(Preached at First Baptist, Pauls Valley, OK 11-02-14)
The group picture of Hayden Fry’s 1983 University of Iowa football team has become famous, not necessarily because of the games the team won, but because of what became of its coaching staff. The assistants on Fry’s staff that year would go on to become some of the most successful and well-known head coaches in college football. Among them were Kansas State’s Bill Snyder; Kirk Ferentz at Iowa — and our own Bob Stoops at the University of Oklahoma! In a very real way Fry’s career should be judged not merely on the number of the wins and losses he had in his program, but in the men he trained and sent out to coach in his footsteps.
This is the mindset we need to adopt as Christians. Being a disciple of Christ is not just about each of us following Jesus personally, but also involves passing our commitment on to the next generations of disciples.
Over the last 12 weeks, we have studied how Jesus called us to follow Him as His disciples. He commanded us in Luke 9:23 to deny ourselves, take up our cross daily and follow Him. We have also heard from I Timothy 4:7-8 that we are to “discipline (ourselves) for the purpose of godliness.” We have looked at a number of the disciplines the scripture commands us to adopt as Jesus’ disciples, including daily Bible reading and prayer, spontaneous prayer throughout the day, scripture memory, fellowship & service in the church, witnessing in the world, and the disciplines of giving at least a tenth of our income, and fasting. This morning we are going to finish “The Disciplines of Disciples” series by looking at how we are commanded to reproduce what we have learned, into the lives of others, as we study “The Discipline of Discipling”, from II Timothy 2:2,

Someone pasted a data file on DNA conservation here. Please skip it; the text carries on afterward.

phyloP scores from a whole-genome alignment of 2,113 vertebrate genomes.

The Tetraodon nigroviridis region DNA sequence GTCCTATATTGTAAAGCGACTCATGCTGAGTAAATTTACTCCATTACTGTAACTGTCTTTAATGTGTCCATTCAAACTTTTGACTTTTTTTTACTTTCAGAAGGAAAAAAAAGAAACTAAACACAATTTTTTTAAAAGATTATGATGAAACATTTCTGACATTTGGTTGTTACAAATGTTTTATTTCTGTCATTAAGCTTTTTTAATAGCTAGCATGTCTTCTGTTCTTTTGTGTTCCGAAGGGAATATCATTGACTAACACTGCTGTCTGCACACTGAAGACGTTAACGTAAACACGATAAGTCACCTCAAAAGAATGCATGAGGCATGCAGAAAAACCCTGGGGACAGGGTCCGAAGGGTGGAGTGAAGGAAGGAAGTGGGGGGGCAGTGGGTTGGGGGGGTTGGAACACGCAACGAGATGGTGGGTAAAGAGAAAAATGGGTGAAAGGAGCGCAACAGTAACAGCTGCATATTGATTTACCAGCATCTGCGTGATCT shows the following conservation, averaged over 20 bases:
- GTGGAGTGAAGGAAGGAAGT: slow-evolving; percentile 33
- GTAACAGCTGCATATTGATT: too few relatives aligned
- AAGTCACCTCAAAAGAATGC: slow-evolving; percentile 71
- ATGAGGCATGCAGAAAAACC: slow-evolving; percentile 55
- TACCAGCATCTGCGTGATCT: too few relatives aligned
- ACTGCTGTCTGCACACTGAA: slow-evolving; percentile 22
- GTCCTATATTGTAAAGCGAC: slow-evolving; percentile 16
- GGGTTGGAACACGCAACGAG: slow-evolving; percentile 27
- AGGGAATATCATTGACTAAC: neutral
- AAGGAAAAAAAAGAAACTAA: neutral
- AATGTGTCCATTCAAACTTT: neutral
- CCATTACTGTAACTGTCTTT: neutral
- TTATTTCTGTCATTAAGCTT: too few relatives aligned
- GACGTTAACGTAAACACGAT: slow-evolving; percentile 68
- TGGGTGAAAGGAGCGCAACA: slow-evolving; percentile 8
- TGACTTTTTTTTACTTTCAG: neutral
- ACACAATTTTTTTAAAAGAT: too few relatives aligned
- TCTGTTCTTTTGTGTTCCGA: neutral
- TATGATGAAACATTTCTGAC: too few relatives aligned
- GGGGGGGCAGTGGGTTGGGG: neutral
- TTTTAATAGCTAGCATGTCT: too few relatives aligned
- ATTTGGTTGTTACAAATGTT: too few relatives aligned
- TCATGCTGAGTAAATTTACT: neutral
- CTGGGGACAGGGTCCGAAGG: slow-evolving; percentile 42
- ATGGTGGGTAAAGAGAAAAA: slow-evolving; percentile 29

“The things which you have heard from me in the presence of many witnesses, entrust these to faithful men who will be able to teach others also.”
I. You must BE a disciple yourself.
(:2) “The things which you have heard from me …”
The first thing we should note here is that Timothy had become a disciple himself; he had “heard from (Paul)” the important elements of the Christian life. Acts 16 tells the story of how Paul, on his second missionary journey, came to the towns of Lystra & Derbe, and found Timothy, whose mother was a Christian, and who was well-spoken of by the people in the area, and he chose him, :3 says, “to go with him” on mission. So he did, and Timothy became Paul’s “disciple”, going with Paul everywhere he went, and learning from him everything that he taught. Timothy was a disciple himself, which put him in the position to become a disciple-maker.
This is what God wants for each of us. He wants us personally to become disciples. The Bible word “disciple” means “learner.” Jesus commanded His followers in The Great Commission on Matthew 28:18-20 to go and “make disciples.” He did not say “make converts” who have “made a decision”; He commanded them to make “disciples”; “learners”, “teaching them to OBSERVE all that I commanded you.” In other words, they were to make followers who would put into practice what Jesus taught. It is one thing to “make a decision” and “fill out a card” and say you are a “convert” to Christianity. It is another to genuinely be a “disciple” who puts into practice what Jesus commanded.
For so many years we have put such an emphasis in our Baptist churches on “making a decision” to follow Jesus, that we have almost lost what it really means to actually FOLLOW Him as His disciples. We ask people, “Have you ‘made a decision’ to follow Jesus?” and if they say they have, we are content with that, no matter how they live, or what evidence they may or may not have in their life that they are truly following Jesus. Now, if you are going to be His disciple, you do need to “make a decision” at some point to follow Him! But merely “making a decision” is not the same thing as following. You have to actually FOLLOW!